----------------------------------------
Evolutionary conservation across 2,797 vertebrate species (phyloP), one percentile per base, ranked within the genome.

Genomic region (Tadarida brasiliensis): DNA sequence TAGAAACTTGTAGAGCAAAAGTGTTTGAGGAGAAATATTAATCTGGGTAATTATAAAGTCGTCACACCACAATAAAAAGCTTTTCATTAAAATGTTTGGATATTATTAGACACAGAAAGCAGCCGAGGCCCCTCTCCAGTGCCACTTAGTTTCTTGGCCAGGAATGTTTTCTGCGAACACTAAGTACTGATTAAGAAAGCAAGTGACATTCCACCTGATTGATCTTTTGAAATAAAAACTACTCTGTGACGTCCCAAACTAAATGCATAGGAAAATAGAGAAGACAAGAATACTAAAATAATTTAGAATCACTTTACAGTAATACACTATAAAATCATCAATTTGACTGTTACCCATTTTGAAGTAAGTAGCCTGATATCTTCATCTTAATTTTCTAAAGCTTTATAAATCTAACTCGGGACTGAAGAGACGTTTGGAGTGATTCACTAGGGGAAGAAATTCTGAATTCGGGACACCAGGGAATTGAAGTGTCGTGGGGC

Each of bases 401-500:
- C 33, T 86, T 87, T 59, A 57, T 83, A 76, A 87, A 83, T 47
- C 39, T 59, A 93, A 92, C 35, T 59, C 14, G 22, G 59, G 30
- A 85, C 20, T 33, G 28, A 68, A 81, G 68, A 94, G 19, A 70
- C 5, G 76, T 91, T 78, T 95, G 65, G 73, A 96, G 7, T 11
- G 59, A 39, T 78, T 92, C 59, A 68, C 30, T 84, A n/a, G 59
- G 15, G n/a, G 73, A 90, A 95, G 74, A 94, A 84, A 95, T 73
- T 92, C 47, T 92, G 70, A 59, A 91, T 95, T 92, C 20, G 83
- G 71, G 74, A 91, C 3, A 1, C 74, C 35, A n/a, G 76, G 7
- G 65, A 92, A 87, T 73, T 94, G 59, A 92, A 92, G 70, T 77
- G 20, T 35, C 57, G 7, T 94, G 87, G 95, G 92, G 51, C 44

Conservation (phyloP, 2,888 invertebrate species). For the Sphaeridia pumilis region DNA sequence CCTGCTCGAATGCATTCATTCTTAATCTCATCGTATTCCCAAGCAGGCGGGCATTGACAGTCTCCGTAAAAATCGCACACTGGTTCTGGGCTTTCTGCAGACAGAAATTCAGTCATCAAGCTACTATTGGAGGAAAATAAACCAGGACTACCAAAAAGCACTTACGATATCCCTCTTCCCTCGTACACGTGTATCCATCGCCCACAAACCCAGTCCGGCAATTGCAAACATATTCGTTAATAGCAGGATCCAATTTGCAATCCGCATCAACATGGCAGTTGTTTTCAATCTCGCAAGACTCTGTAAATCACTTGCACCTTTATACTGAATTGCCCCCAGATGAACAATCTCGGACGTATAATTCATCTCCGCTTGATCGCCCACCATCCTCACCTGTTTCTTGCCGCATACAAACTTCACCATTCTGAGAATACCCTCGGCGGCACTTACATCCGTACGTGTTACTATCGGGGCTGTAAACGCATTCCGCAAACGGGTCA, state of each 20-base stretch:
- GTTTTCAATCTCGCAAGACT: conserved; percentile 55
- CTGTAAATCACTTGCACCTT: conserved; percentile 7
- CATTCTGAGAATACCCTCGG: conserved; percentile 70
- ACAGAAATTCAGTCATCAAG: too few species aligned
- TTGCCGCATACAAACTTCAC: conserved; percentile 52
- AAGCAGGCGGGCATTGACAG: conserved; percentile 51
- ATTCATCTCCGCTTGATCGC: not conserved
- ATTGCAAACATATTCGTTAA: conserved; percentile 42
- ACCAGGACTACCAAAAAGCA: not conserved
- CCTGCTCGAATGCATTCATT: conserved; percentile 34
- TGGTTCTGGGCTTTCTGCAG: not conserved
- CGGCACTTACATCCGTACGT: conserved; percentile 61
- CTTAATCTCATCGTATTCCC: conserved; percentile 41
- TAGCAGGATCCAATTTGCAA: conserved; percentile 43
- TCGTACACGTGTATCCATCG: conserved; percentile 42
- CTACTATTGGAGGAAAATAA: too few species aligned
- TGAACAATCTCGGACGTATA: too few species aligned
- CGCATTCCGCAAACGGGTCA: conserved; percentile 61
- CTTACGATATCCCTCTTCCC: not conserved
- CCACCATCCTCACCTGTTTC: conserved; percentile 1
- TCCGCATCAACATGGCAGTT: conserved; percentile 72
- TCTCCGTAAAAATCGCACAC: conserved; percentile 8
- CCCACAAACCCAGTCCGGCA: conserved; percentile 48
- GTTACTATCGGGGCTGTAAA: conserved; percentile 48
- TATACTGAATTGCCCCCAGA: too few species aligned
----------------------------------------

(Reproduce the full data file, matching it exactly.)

Evolutionary conservation across 2,797 vertebrate species (phyloP), one percentile per base, ranked within the genome.

Genomic region (Tadarida brasiliensis): DNA sequence TAGAAACTTGTAGAGCAAAAGTGTTTGAGGAGAAATATTAATCTGGGTAATTATAAAGTCGTCACACCACAATAAAAAGCTTTTCATTAAAATGTTTGGATATTATTAGACACAGAAAGCAGCCGAGGCCCCTCTCCAGTGCCACTTAGTTTCTTGGCCAGGAATGTTTTCTGCGAACACTAAGTACTGATTAAGAAAGCAAGTGACATTCCACCTGATTGATCTTTTGAAATAAAAACTACTCTGTGACGTCCCAAACTAAATGCATAGGAAAATAGAGAAGACAAGAATACTAAAATAATTTAGAATCACTTTACAGTAATACACTATAAAATCATCAATTTGACTGTTACCCATTTTGAAGTAAGTAGCCTGATATCTTCATCTTAATTTTCTAAAGCTTTATAAATCTAACTCGGGACTGAAGAGACGTTTGGAGTGATTCACTAGGGGAAGAAATTCTGAATTCGGGACACCAGGGAATTGAAGTGTCGTGGGGC

Each of bases 401-500:
- C 33, T 86, T 87, T 59, A 57, T 83, A 76, A 87, A 83, T 47
- C 39, T 59, A 93, A 92, C 35, T 59, C 14, G 22, G 59, G 30
- A 85, C 20, T 33, G 28, A 68, A 81, G 68, A 94, G 19, A 70
- C 5, G 76, T 91, T 78, T 95, G 65, G 73, A 96, G 7, T 11
- G 59, A 39, T 78, T 92, C 59, A 68, C 30, T 84, A n/a, G 59
- G 15, G n/a, G 73, A 90, A 95, G 74, A 94, A 84, A 95, T 73
- T 92, C 47, T 92, G 70, A 59, A 91, T 95, T 92, C 20, G 83
- G 71, G 74, A 91, C 3, A 1, C 74, C 35, A n/a, G 76, G 7
- G 65, A 92, A 87, T 73, T 94, G 59, A 92, A 92, G 70, T 77
- G 20, T 35, C 57, G 7, T 94, G 87, G 95, G 92, G 51, C 44

Conservation (phyloP, 2,888 invertebrate species). For the Sphaeridia pumilis region DNA sequence CCTGCTCGAATGCATTCATTCTTAATCTCATCGTATTCCCAAGCAGGCGGGCATTGACAGTCTCCGTAAAAATCGCACACTGGTTCTGGGCTTTCTGCAGACAGAAATTCAGTCATCAAGCTACTATTGGAGGAAAATAAACCAGGACTACCAAAAAGCACTTACGATATCCCTCTTCCCTCGTACACGTGTATCCATCGCCCACAAACCCAGTCCGGCAATTGCAAACATATTCGTTAATAGCAGGATCCAATTTGCAATCCGCATCAACATGGCAGTTGTTTTCAATCTCGCAAGACTCTGTAAATCACTTGCACCTTTATACTGAATTGCCCCCAGATGAACAATCTCGGACGTATAATTCATCTCCGCTTGATCGCCCACCATCCTCACCTGTTTCTTGCCGCATACAAACTTCACCATTCTGAGAATACCCTCGGCGGCACTTACATCCGTACGTGTTACTATCGGGGCTGTAAACGCATTCCGCAAACGGGTCA, state of each 20-base stretch:
- GTTTTCAATCTCGCAAGACT: conserved; percentile 55
- CTGTAAATCACTTGCACCTT: conserved; percentile 7
- CATTCTGAGAATACCCTCGG: conserved; percentile 70
- ACAGAAATTCAGTCATCAAG: too few species aligned
- TTGCCGCATACAAACTTCAC: conserved; percentile 52
- AAGCAGGCGGGCATTGACAG: conserved; percentile 51
- ATTCATCTCCGCTTGATCGC: not conserved
- ATTGCAAACATATTCGTTAA: conserved; percentile 42
- ACCAGGACTACCAAAAAGCA: not conserved
- CCTGCTCGAATGCATTCATT: conserved; percentile 34
- TGGTTCTGGGCTTTCTGCAG: not conserved
- CGGCACTTACATCCGTACGT: conserved; percentile 61
- CTTAATCTCATCGTATTCCC: conserved; percentile 41
- TAGCAGGATCCAATTTGCAA: conserved; percentile 43
- TCGTACACGTGTATCCATCG: conserved; percentile 42
- CTACTATTGGAGGAAAATAA: too few species aligned
- TGAACAATCTCGGACGTATA: too few species aligned
- CGCATTCCGCAAACGGGTCA: conserved; percentile 61
- CTTACGATATCCCTCTTCCC: not conserved
- CCACCATCCTCACCTGTTTC: conserved; percentile 1
- TCCGCATCAACATGGCAGTT: conserved; percentile 72
- TCTCCGTAAAAATCGCACAC: conserved; percentile 8
- CCCACAAACCCAGTCCGGCA: conserved; percentile 48
- GTTACTATCGGGGCTGTAAA: conserved; percentile 48
- TATACTGAATTGCCCCCAGA: too few species aligned